After 14 years of conflict, Liberia's day-to-day affects of war have evolved from post-war emergency needs to more challenging problems that require holistic and integrated psychosocial approaches. This has also prompted the humanitarian agencies to reflect on the need to adapt more appropriate interventions to the suffering populations. The need for relevant interventions has been a top priority of LCIP and other international NGOs funded by the USAID here in Liberia.
A five week intensive Psychosocial Training (theory & practice), took place in Monrovia and the NGOs that participated included; Save the Children UK, International Rescue Committee, World Vision Liberia, Christian Children Fund, Africare - Liberia, with other players; Christian Health Association of Liberia, and the Lutheran Church of Liberia.
The ultimate goal of the LCIP-led workshop was to enhance the understanding of the psychosocial issues, approaches and appropriate methods of interventions among all service providers covering more than nine counties, serving children, women and ex-combatants to best restore communities back to normalization. The key facilitator expounded on logical approach to psychosocial support work step by step using community participatory approaches and experiential learning for all the participants. The general consensus was that, this is very dynamic field, and service providers need to up-date their skills with time. The integration of the traditional and conventional approaches in psychosocial during the training, enabled the participants to internalize the added value of incorporating the useful community-based coping mechanisms.
In the words of trainees, Esther Musa from the Lutheran World Federation and Caroline Bryant of World Vision Liberia said, "it is their mission to develop appropriate models in line with their organizational goals integrating the new theory that impacts the larger community."
Another challenge influencing the past and present services in mental health is derived from 10 to 15 years of varying models of western diagnostic systems to individually focused services aimed at persons rather than groups or societies. Most of the participants felt that the training helped to unveil gaps in skills and provided a new understanding and realization of the need use more holistic and integrated approaches.
The field practice took the trainees to Living Water International (ELWA), Shefflin Army Barracks, Jahtondo Displaced Camp, (Brewerville), and Save the Children, (Paynesville). The practical assessments and application of role plays, skits and simulations enabled the trainees to realize that - "not every one is traumatized" - as it has been the belief. Most people could recount a terrible experience, but were managing to rebuild their lives with the reassurance of security, water, and food; basic survival elements. Using a skit on alcohol abuse at the sites, the trainees realized a new beginning for application of relevant psychosocial support models for Liberia. Combined field findings revealed to trainees the added value in applying the levels of intervention according to valid assessments. Reinforcing the "step by step" in psychosocial support, Dr. Baron's said, "A hungry stomach has no ears." They found that while 100% of the community contacted had in-fact experienced a traumatic experience, only 20-25% were affected, but going on with life, while 10% could not function without support, with 1-3% actually being mentally ill.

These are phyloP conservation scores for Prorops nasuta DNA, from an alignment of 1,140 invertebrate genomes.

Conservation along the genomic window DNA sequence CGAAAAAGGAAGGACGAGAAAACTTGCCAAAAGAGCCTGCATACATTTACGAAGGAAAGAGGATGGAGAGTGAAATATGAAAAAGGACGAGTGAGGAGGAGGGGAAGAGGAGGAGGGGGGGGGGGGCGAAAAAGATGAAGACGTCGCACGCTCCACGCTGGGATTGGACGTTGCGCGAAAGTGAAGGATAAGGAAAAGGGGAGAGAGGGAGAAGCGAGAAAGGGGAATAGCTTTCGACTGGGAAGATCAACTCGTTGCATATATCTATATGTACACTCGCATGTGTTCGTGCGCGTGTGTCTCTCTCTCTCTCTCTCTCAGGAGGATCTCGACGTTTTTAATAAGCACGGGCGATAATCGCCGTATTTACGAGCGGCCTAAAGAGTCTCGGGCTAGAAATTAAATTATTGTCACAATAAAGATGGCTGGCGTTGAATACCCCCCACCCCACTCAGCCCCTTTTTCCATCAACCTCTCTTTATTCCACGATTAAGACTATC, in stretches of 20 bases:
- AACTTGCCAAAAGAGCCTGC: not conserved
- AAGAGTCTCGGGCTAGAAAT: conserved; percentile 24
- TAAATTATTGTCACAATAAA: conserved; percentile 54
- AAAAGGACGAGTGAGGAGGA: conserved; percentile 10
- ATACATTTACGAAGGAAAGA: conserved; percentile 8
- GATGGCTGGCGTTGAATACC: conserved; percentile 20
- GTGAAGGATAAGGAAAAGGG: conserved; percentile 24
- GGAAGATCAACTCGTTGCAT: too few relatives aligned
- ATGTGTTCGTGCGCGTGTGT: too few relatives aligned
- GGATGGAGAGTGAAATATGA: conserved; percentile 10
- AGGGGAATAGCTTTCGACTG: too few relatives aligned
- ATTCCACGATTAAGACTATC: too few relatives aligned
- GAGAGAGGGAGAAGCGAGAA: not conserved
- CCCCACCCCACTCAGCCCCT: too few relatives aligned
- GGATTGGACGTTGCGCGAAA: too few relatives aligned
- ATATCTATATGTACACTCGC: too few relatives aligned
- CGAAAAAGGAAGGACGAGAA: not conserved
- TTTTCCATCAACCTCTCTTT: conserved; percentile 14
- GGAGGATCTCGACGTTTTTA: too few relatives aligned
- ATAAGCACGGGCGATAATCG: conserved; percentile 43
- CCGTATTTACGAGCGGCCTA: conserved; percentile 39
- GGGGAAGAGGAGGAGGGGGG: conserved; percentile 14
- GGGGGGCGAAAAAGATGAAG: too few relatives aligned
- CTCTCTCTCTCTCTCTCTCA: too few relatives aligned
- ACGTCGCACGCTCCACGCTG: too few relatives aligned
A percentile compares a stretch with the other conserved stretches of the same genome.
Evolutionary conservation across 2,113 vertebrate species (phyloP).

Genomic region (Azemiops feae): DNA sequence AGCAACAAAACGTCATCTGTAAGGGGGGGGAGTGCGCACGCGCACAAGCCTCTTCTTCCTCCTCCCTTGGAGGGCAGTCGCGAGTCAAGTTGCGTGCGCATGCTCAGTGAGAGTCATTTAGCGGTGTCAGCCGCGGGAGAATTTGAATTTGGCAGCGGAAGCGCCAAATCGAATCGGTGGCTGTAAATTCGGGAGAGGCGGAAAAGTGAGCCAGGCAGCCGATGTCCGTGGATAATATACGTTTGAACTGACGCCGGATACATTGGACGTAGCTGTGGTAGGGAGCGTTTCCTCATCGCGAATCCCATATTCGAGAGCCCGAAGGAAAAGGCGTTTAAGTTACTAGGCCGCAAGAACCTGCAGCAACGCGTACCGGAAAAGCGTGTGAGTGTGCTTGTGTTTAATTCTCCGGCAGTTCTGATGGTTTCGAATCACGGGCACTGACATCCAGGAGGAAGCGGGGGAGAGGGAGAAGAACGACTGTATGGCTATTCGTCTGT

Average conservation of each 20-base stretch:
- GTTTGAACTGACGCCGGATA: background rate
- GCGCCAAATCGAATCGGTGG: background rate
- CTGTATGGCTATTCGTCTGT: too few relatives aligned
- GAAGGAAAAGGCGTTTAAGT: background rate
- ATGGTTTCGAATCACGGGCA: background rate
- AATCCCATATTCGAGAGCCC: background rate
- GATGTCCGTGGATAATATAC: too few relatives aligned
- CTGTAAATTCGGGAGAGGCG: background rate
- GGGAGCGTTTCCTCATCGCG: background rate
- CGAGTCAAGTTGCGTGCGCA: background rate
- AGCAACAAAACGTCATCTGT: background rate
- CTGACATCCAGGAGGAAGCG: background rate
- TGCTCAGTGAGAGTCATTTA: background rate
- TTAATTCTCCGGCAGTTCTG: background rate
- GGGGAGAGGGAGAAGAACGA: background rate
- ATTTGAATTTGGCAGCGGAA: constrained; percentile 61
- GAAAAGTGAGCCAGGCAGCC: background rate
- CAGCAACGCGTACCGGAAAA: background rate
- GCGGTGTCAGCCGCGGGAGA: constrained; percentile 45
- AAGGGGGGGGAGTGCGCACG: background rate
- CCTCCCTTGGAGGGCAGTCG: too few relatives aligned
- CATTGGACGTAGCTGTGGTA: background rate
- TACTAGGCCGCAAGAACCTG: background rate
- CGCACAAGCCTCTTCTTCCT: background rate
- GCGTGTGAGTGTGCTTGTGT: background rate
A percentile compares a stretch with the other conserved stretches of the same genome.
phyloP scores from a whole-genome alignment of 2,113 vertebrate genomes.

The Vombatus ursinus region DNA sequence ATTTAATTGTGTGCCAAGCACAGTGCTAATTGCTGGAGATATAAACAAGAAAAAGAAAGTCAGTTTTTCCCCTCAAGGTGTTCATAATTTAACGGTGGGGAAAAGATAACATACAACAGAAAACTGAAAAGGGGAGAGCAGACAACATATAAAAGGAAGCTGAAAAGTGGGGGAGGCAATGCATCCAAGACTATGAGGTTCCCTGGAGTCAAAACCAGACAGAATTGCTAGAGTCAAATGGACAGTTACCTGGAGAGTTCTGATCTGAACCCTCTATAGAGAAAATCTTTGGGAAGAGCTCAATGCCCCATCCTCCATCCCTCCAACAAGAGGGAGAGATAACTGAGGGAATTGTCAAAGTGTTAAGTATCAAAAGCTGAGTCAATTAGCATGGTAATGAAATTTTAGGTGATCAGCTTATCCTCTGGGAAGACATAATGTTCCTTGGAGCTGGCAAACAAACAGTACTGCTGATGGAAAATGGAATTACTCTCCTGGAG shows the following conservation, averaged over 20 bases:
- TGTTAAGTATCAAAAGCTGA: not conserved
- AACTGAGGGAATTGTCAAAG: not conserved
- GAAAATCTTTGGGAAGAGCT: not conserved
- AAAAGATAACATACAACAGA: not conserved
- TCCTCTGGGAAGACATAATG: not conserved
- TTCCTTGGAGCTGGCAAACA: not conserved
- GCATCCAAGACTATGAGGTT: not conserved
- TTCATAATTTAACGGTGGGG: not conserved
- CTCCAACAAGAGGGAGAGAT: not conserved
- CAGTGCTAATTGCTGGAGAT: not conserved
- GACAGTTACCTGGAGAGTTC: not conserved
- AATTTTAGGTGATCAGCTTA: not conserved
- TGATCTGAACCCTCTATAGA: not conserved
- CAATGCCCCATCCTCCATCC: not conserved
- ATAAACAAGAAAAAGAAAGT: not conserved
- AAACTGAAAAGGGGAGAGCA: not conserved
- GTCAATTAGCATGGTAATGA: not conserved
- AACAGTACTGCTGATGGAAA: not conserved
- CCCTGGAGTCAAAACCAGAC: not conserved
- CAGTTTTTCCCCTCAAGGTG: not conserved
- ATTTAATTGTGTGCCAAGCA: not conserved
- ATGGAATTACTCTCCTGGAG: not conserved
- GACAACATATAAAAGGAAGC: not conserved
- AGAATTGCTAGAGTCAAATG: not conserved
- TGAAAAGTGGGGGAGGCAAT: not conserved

Speaking in the forum, LCIPs Social Reintegration Manager, Rachel Muiru summarized the importance of the integrated approach to psychosocial interventions with the story of the seven blind men who went to see the elephant. The synopsis, each "blind" man touched a different part of the animal hence their own individual understanding. The second touch provided by this training opened the participants "eyes" and can now see the whole elephant, as it stands.
At the end of the training, the participants agreed to continue with networking to ensure a complete "mind shift" and, that the newly acquired skills and knowledge reach many other stakeholders in particular, those at the grassroots levels. The training will continue for another three weeks this September.